Also, assessing your engagement platform to ensure as much flexibility as possible is the way to go. Can you survey who you want, when and how often you want and with the questions you want with less than a week of work from your HR team? If the answer to any of these questions is no, you need to rethink your full engagement strategy if the desire is to maintain strong connection to the remote workforce.
Lastly, converting what would normally be an onsite routine to virtual has a made a huge impact on my team. Let’s take happy hours, for example, which is now virtual. Every day at 4:45 p.m., my full leadership team meets for a 15 minute happy hour where talk about work is forbidden.
Often, the 15 minutes turns into an hour or hour and half conversation mixed with some much needed laughs in the middle of a very long day. Every Wednesday, the happy hour is extended to 30 minutes beginning at 4:30 p.m., and all the Workforce Engagement team is invited. Even if the event is voluntary, it is common to have more than 60 teammates joining. The amount of positive feedback and messages received about this simple weekly half hour is countless, and for most, this is now their favorite call of the week. In a weird way, as a leader, I feel as if I’m more connected now to my extended team than pre-COVID-19.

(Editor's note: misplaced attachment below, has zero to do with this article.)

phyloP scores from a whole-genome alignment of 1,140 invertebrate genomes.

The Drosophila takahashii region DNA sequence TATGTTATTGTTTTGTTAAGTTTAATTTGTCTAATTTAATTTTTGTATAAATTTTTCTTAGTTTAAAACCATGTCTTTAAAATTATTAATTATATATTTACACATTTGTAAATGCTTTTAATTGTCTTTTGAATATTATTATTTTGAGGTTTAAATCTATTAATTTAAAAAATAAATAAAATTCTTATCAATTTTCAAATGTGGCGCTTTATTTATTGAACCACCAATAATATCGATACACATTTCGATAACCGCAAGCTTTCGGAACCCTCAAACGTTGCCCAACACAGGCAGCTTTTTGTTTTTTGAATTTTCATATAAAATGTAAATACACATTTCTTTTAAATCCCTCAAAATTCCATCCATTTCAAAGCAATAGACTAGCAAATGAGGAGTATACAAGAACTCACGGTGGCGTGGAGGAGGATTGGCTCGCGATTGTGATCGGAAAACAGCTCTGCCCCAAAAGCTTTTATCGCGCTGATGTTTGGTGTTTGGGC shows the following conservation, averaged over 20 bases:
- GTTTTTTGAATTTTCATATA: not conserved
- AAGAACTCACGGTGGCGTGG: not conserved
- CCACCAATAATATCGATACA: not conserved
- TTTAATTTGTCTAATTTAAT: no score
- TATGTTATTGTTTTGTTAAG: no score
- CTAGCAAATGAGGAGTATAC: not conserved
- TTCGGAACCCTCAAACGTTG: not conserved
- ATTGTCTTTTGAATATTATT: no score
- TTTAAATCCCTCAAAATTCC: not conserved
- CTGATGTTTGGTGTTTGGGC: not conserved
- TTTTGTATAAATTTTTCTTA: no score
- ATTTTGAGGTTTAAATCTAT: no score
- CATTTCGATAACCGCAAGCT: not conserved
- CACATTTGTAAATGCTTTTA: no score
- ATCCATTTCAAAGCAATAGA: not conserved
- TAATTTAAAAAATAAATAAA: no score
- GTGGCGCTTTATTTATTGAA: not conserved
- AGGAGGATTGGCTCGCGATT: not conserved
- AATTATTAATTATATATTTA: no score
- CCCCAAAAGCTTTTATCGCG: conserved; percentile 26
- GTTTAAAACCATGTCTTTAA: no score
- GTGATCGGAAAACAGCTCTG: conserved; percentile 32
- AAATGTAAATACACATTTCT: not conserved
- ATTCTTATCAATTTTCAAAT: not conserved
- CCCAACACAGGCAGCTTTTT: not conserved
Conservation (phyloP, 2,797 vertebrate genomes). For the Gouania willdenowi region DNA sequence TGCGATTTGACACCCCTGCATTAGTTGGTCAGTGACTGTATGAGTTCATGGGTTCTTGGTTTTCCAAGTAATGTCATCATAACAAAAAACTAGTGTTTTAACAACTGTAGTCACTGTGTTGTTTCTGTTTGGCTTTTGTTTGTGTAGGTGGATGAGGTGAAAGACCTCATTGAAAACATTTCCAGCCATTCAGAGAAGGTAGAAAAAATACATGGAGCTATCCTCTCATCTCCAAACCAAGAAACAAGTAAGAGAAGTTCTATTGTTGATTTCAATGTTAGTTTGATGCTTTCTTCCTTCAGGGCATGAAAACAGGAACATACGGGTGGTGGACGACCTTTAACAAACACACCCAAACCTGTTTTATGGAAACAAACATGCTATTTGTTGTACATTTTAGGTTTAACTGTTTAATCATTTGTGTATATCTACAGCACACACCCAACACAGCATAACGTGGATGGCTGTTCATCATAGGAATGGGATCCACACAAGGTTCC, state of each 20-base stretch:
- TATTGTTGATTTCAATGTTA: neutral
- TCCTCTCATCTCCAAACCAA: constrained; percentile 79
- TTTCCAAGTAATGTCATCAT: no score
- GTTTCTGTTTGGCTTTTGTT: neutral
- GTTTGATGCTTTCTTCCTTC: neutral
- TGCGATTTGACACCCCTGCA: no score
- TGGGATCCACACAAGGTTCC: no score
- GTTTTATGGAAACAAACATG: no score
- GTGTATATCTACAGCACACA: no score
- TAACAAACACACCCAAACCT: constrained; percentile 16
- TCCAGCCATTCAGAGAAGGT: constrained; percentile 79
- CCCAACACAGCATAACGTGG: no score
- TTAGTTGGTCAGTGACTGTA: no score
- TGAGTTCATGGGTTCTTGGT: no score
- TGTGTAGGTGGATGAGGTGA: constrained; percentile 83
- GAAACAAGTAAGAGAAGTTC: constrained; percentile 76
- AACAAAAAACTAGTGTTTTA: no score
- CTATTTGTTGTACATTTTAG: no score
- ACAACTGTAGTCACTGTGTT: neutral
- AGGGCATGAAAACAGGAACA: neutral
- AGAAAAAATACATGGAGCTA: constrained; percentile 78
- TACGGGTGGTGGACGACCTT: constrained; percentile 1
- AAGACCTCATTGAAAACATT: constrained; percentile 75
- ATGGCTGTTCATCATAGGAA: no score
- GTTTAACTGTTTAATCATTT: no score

Virtual Talent Acquisition
Safety of our communities, patients and teammates has been the main priority for Atrium Health. To protect our stakeholders, talent acquisition had to move to a full cycle virtual effort. Technologies like video recruiting, virtual job fairs and text recruiting, to name only a few, became essential to safety and efficiency. Technologies that, two months ago, were in the five-year strategic plan for many healthcare systems had to be embraced in a matter of weeks.
In period of crisis, chain of commands change, boxes from an org chart are removed to maximize productivity and decision making, and boundaries between departments are less “territorial.” Every leader is called to wear a hat they have never worn before and to even do work that has nothing to do with their day job or home department.